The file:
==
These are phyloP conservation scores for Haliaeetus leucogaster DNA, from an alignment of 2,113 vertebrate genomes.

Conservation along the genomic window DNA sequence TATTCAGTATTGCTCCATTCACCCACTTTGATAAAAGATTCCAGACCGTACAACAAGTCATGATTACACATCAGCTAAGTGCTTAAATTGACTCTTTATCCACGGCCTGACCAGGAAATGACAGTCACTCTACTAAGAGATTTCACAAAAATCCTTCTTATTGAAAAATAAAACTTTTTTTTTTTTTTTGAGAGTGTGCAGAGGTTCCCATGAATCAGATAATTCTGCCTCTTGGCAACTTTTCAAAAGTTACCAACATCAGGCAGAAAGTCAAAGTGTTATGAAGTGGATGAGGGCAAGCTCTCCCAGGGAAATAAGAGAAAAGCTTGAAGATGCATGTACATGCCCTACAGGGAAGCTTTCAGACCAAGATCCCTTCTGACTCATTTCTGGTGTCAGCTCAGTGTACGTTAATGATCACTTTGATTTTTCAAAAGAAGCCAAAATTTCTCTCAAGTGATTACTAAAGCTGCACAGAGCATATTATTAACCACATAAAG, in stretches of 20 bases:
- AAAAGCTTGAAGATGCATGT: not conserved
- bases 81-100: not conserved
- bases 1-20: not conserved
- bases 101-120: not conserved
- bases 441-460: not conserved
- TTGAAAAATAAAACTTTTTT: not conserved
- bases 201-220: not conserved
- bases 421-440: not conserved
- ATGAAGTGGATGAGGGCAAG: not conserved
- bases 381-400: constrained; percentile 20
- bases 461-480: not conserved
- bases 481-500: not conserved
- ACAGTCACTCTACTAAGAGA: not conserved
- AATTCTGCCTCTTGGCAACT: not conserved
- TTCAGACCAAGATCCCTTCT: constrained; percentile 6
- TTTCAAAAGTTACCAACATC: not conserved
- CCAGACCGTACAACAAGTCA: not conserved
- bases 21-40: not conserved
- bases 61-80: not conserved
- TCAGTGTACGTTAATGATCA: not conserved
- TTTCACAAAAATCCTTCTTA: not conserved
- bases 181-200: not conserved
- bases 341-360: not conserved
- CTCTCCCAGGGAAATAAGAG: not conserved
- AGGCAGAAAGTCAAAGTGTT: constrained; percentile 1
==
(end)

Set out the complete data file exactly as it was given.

These are phyloP conservation scores for Haliaeetus leucogaster DNA, from an alignment of 2,113 vertebrate genomes.

Conservation along the genomic window DNA sequence TATTCAGTATTGCTCCATTCACCCACTTTGATAAAAGATTCCAGACCGTACAACAAGTCATGATTACACATCAGCTAAGTGCTTAAATTGACTCTTTATCCACGGCCTGACCAGGAAATGACAGTCACTCTACTAAGAGATTTCACAAAAATCCTTCTTATTGAAAAATAAAACTTTTTTTTTTTTTTTGAGAGTGTGCAGAGGTTCCCATGAATCAGATAATTCTGCCTCTTGGCAACTTTTCAAAAGTTACCAACATCAGGCAGAAAGTCAAAGTGTTATGAAGTGGATGAGGGCAAGCTCTCCCAGGGAAATAAGAGAAAAGCTTGAAGATGCATGTACATGCCCTACAGGGAAGCTTTCAGACCAAGATCCCTTCTGACTCATTTCTGGTGTCAGCTCAGTGTACGTTAATGATCACTTTGATTTTTCAAAAGAAGCCAAAATTTCTCTCAAGTGATTACTAAAGCTGCACAGAGCATATTATTAACCACATAAAG, in stretches of 20 bases:
- AAAAGCTTGAAGATGCATGT: not conserved
- bases 81-100: not conserved
- bases 1-20: not conserved
- bases 101-120: not conserved
- bases 441-460: not conserved
- TTGAAAAATAAAACTTTTTT: not conserved
- bases 201-220: not conserved
- bases 421-440: not conserved
- ATGAAGTGGATGAGGGCAAG: not conserved
- bases 381-400: constrained; percentile 20
- bases 461-480: not conserved
- bases 481-500: not conserved
- ACAGTCACTCTACTAAGAGA: not conserved
- AATTCTGCCTCTTGGCAACT: not conserved
- TTCAGACCAAGATCCCTTCT: constrained; percentile 6
- TTTCAAAAGTTACCAACATC: not conserved
- CCAGACCGTACAACAAGTCA: not conserved
- bases 21-40: not conserved
- bases 61-80: not conserved
- TCAGTGTACGTTAATGATCA: not conserved
- TTTCACAAAAATCCTTCTTA: not conserved
- bases 181-200: not conserved
- bases 341-360: not conserved
- CTCTCCCAGGGAAATAAGAG: not conserved
- AGGCAGAAAGTCAAAGTGTT: constrained; percentile 1